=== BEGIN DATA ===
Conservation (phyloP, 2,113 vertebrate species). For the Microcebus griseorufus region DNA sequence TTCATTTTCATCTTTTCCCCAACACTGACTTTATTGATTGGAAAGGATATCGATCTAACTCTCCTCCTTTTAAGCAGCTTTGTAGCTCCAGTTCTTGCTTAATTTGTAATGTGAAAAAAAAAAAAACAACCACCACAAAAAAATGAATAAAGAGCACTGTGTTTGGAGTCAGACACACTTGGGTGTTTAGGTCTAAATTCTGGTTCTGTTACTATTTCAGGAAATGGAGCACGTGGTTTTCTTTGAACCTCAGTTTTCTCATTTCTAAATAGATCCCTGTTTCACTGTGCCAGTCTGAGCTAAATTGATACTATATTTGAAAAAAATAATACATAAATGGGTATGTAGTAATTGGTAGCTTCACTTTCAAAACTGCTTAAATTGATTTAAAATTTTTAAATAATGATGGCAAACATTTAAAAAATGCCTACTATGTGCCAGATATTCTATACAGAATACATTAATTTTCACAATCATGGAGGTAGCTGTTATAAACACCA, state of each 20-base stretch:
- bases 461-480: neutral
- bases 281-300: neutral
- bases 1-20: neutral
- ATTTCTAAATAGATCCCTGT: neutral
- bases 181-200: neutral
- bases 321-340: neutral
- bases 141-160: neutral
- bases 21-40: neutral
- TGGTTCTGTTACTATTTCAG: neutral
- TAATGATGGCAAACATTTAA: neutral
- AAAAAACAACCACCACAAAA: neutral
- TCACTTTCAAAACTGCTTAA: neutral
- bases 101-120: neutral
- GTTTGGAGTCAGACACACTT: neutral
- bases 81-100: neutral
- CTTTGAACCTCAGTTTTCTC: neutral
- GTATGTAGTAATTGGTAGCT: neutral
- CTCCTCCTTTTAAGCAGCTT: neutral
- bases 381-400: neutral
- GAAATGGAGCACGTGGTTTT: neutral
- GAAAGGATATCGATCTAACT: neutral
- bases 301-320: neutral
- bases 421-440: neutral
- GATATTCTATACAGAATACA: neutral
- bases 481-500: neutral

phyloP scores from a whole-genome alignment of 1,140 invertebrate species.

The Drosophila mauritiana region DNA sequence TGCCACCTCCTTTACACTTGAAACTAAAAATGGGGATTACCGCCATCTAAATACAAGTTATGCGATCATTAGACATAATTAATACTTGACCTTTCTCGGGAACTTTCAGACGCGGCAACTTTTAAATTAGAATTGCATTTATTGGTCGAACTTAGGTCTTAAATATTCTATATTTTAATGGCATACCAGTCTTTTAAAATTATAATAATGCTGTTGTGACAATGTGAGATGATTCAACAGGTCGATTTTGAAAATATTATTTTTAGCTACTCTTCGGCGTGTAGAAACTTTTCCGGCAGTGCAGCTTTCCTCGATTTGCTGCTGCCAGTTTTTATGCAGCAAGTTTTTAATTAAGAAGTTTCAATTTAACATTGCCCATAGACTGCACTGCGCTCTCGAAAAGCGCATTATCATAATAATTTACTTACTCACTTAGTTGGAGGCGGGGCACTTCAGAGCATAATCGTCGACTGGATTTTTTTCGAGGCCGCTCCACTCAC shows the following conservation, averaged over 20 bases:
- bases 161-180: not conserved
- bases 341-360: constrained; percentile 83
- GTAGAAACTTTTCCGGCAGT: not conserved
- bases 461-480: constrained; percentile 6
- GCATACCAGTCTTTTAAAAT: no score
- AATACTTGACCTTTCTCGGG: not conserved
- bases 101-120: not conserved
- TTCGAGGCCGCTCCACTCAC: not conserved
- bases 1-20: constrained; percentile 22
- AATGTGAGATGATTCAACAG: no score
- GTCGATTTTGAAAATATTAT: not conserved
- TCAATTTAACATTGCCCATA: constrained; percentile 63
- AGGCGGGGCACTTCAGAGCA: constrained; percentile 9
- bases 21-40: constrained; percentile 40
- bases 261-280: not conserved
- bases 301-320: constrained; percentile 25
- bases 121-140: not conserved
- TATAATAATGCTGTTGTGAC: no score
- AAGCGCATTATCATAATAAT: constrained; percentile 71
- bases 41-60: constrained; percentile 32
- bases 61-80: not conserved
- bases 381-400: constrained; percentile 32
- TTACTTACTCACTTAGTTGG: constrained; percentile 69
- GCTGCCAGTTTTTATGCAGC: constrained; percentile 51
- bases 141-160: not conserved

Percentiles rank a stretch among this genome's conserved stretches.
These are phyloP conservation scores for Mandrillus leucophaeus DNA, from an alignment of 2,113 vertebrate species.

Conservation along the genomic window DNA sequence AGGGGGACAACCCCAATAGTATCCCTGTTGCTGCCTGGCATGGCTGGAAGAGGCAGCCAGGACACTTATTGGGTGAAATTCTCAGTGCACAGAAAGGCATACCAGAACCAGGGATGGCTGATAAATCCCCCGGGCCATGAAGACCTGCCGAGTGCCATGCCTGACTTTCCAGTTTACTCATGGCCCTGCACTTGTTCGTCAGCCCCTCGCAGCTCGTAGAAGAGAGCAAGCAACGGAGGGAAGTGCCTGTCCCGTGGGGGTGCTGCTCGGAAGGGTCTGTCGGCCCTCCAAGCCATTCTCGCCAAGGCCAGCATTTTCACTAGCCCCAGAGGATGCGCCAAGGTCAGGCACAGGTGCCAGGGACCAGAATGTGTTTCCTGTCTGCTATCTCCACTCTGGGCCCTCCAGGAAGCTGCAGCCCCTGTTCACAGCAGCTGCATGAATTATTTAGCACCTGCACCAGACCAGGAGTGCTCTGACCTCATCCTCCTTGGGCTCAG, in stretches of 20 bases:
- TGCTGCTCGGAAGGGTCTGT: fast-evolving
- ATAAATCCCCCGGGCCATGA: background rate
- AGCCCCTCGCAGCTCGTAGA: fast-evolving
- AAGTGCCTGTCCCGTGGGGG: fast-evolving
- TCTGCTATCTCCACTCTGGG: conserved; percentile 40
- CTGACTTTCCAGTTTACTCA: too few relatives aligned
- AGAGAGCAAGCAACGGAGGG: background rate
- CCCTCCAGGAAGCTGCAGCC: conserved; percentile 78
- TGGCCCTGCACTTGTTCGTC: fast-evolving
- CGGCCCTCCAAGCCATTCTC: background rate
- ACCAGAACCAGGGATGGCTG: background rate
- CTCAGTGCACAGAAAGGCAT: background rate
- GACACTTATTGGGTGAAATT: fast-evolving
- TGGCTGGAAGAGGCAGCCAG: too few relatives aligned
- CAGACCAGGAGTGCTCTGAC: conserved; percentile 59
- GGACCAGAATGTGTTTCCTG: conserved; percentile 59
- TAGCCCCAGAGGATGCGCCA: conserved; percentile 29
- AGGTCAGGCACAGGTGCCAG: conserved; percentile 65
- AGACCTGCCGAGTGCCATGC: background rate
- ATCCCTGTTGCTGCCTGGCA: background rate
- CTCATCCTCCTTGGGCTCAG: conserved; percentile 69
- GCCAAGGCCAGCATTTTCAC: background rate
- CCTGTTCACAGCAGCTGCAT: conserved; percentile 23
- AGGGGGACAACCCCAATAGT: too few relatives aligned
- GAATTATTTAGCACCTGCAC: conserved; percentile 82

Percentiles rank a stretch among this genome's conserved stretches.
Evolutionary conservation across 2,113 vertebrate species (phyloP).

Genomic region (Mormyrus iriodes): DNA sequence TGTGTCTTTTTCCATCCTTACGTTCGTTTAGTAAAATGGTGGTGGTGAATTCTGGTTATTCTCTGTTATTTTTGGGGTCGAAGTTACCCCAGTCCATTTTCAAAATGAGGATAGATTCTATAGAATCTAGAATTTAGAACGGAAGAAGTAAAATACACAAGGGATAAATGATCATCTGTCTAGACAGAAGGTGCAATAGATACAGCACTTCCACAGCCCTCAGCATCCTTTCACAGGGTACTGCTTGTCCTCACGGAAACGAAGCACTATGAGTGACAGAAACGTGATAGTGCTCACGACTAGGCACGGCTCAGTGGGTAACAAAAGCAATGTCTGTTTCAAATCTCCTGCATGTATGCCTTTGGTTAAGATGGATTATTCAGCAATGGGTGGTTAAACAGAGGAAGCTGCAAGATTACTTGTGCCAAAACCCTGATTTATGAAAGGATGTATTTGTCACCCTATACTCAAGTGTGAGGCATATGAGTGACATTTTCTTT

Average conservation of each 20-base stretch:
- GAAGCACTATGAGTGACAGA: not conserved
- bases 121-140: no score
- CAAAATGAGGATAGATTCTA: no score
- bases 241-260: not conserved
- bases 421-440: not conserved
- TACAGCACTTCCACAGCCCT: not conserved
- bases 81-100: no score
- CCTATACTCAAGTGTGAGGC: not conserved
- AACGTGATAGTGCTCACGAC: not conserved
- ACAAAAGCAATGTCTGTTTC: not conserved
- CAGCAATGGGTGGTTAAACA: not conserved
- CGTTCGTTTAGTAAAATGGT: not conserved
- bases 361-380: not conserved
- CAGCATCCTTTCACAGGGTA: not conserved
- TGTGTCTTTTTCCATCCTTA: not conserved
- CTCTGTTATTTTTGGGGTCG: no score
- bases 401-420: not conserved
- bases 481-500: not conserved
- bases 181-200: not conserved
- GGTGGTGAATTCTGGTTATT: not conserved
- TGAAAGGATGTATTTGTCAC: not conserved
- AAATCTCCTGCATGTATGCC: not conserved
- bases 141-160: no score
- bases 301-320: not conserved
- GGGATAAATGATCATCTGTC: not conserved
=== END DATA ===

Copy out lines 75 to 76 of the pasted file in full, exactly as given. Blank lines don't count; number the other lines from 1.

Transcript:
- AGACCTGCCGAGTGCCATGC: background rate
- ATCCCTGTTGCTGCCTGGCA: background rate